Bruno Waterfield
The destruction of the demos in Greece
The crisis in Greece is born of the Euro elite’s blatant attempt to replace democracy and politics with bureaucratic rules and procedures.

Friday 17 February 2012
David Bowden
The BBC and its misanthropic mates
A gushing documentary about the Earth Liberation Front was blind to the group’s many, massive problems.

Duleep Allirajah
Fabio Capello’s Mission Impossible
Even a manager as decorated as Capello was going to struggle to turn England’s chokers into world-beaters.

Nathalie Rothschild
New York, New York, still capital of the world
Spanning 400 years, Teresa Carpenter’s selection of snippets from New Yorkers’ diaries reveals both the magic and tragedy of this great city.

Monday 20 February 2012
Tom Slater
If they gave out Oscars for mediocrity...
Clooney is okay in The Descendants, but the rest of the movie is a shallow and schmaltzy affair.

Patrick Hayes
The new tyranny of temperance
Some government officials will only be happy when Britain resembles a giant Alcoholics Anonymous meeting.

Josie Appleton
Are tree surgeons really a threat to children?
For all the Lib-Cons’ attempts to rein in Britain’s crazy vetting regime, still millions of adults are being treated as potential paedophiles.

Tuesday 21 February 2012
Rob Lyons
When it comes to grub, think global
Becoming a ‘locavore’ won’t save the planet, make you healthier, revive communities or improve food security.

Brendan O’Neill
The Penn is mightier than the sword
Argentina's use of Sean Penn to goad Britain over the Falklands confirms the terrifying power of celebrity today.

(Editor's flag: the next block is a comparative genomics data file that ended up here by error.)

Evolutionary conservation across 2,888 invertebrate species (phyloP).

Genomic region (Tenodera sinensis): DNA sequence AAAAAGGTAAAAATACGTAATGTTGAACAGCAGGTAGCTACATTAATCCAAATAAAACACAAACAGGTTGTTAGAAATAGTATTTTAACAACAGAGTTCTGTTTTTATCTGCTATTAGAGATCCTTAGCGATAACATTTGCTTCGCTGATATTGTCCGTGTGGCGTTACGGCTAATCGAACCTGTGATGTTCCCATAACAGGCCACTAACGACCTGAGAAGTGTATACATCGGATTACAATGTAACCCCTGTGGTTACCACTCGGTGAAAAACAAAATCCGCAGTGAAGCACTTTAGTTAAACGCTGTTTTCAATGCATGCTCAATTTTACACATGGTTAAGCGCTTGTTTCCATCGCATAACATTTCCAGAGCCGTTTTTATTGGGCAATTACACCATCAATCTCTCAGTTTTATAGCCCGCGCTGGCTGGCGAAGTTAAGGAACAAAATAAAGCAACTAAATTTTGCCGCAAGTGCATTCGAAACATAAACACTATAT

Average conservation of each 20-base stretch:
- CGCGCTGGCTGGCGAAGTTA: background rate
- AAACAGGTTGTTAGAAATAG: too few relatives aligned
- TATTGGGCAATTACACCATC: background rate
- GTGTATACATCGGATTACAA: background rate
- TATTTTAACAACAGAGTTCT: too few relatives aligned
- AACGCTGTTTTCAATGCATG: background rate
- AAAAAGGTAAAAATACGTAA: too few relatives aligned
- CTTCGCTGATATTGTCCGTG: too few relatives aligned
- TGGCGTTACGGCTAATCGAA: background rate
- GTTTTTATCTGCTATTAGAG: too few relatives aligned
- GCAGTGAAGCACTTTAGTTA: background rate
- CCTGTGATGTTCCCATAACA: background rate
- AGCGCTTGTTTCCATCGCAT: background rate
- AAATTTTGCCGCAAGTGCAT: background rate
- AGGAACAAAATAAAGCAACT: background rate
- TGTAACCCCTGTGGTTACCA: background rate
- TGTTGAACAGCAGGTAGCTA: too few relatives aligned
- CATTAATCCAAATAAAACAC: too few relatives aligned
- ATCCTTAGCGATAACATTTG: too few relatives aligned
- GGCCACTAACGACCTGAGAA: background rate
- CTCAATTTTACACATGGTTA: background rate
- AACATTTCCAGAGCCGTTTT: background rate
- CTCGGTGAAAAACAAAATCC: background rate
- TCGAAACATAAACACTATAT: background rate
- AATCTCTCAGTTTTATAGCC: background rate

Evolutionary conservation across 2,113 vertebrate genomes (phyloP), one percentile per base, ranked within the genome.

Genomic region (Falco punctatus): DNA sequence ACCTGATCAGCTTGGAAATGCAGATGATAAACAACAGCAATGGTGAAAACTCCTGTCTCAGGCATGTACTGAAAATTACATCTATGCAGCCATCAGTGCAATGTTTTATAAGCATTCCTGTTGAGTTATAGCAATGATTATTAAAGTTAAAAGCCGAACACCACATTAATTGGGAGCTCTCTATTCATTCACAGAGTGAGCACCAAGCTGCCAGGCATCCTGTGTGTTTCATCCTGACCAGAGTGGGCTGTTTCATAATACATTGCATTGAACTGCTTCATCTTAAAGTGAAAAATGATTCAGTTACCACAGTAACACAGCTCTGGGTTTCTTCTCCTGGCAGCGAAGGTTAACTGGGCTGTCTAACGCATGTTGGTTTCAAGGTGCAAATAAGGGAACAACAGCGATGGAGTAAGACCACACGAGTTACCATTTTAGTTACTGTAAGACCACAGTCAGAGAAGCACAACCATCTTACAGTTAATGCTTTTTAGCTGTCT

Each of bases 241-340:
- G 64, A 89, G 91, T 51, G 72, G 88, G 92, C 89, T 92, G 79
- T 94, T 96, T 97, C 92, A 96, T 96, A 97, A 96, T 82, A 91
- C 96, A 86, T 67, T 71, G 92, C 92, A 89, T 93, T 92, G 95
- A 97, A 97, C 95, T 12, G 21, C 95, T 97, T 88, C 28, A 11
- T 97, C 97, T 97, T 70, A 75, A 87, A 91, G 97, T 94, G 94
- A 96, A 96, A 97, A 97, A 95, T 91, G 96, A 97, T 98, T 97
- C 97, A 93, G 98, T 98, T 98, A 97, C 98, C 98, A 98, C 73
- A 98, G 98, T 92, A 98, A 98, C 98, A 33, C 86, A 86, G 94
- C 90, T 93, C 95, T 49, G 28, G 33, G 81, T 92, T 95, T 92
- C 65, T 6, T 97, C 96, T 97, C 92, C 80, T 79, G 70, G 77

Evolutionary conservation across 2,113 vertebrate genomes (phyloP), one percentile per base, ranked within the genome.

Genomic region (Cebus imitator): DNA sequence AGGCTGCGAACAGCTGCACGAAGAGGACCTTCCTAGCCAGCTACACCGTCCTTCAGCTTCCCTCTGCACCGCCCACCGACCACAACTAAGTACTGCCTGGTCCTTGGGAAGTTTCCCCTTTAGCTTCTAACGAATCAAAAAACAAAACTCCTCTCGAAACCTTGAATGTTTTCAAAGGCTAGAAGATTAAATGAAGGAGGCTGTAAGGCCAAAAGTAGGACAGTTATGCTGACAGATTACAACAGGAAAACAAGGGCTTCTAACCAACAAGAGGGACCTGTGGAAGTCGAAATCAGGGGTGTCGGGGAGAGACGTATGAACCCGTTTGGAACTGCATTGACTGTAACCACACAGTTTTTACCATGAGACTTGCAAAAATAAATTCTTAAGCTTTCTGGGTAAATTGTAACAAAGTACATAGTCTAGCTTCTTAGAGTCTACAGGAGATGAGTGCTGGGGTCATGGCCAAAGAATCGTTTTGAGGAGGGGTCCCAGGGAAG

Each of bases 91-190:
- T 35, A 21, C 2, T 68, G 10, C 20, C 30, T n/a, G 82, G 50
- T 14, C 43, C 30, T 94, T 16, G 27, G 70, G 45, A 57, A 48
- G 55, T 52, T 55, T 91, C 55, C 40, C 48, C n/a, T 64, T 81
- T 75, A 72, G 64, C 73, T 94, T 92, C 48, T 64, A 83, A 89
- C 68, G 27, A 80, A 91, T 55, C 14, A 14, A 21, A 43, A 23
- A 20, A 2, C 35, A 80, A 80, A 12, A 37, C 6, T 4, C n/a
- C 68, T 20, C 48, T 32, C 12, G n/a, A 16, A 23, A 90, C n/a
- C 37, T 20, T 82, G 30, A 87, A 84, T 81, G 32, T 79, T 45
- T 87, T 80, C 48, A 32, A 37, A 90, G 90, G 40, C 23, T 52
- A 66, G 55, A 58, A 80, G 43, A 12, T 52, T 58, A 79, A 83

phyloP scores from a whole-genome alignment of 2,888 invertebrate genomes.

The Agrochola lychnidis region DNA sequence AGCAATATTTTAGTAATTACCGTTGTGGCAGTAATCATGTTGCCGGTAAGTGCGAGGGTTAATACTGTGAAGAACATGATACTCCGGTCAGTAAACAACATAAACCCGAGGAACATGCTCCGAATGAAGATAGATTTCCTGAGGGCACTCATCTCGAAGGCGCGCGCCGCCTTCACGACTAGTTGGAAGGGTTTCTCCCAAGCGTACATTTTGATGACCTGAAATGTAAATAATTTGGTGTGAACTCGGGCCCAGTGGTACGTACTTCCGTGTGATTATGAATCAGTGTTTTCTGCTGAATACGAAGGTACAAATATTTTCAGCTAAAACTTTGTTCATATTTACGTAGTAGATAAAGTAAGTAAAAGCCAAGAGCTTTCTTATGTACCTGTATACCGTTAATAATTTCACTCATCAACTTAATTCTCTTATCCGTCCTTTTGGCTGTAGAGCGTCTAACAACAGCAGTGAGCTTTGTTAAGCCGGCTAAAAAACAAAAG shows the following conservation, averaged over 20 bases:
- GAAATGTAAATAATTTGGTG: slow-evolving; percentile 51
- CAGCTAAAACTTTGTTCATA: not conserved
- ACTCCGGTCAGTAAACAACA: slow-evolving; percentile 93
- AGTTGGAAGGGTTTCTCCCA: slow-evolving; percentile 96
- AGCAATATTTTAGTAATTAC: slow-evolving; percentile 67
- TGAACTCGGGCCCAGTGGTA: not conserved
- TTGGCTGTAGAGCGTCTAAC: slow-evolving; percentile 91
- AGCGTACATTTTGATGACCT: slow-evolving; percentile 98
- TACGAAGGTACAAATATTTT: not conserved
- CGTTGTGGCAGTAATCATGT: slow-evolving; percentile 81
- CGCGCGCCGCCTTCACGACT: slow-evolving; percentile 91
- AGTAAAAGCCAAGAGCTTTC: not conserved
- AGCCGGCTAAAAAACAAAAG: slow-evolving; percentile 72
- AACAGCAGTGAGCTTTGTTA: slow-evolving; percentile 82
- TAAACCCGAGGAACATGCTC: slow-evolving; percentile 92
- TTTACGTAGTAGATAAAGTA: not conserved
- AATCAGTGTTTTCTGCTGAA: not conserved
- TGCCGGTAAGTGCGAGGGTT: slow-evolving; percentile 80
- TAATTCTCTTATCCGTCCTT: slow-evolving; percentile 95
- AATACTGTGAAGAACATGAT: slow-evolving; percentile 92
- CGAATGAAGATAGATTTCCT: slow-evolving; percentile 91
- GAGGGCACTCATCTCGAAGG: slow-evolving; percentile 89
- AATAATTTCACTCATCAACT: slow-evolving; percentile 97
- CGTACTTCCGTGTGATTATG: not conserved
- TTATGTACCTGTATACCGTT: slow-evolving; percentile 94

Mick Hume
Who’s afraid of the Sun rising on a Sunday?
Rupert Murdoch’s new tabloid has already been branded a ‘creature from the swamp’ – let’s hope it is the News of the World with knobs on.

Wednesday 22 February 2012
Patrick Hayes
Terrence Malick is no Tarkovsky
The Oscar-nominated epic The Tree of Life is ambitious, but it takes more than ambition to make a masterpiece.

Brid Hehir
Time to be charitable towards ‘chuggers’
Better a street in which face-to-face fundraisers are free to annoy us than one in which they have been banned.

Patrick West
That’s for the American Revolution!
Cor blimey, guv, Adele’s only gone and shown them flash buggers across the pond what talent really sounds like.

Frank Furedi
Who’s afraid of the big bad ‘lone wolf’?
ESSAY: Frank Furedi on how Western society’s panic about ‘lone-wolf terrorists’ ends up empowering sad individuals who want to do harm.

Thursday 23 February 2012
David Bowden
D’oh! The rise and
fall of The Simpsons

The 500th episode, starring Julian Assange, proved the cartoon is no longer edgy but still kinda funny.

Duleep Allirajah
Should Arsene and Arsenal split up?
Trophy drought, gutlessness on the pitch, and now Arsenal is no longer even loved by the commentariat.

Tom Slater
Making a fairytale of the First World War
He may have replaced the gore of war with the goo of War Horse, but somehow Spielberg pulls it off.

Nathalie Rothschild
Woody Allen and the perils of nostalgia
Midnight in Paris, about a novelist transported to the 1920s, shows Allen’s romantic imagination at its best.

Tim Black
Exploding the myth
of the Iranian Bomb

How much evidence is there that Iran is developing deadly WMDs, as Western leaders constantly claim? Not much at all. None, in fact.

Friday 24 February 2012
Helen Reece
Giving up too much ground to Supernanny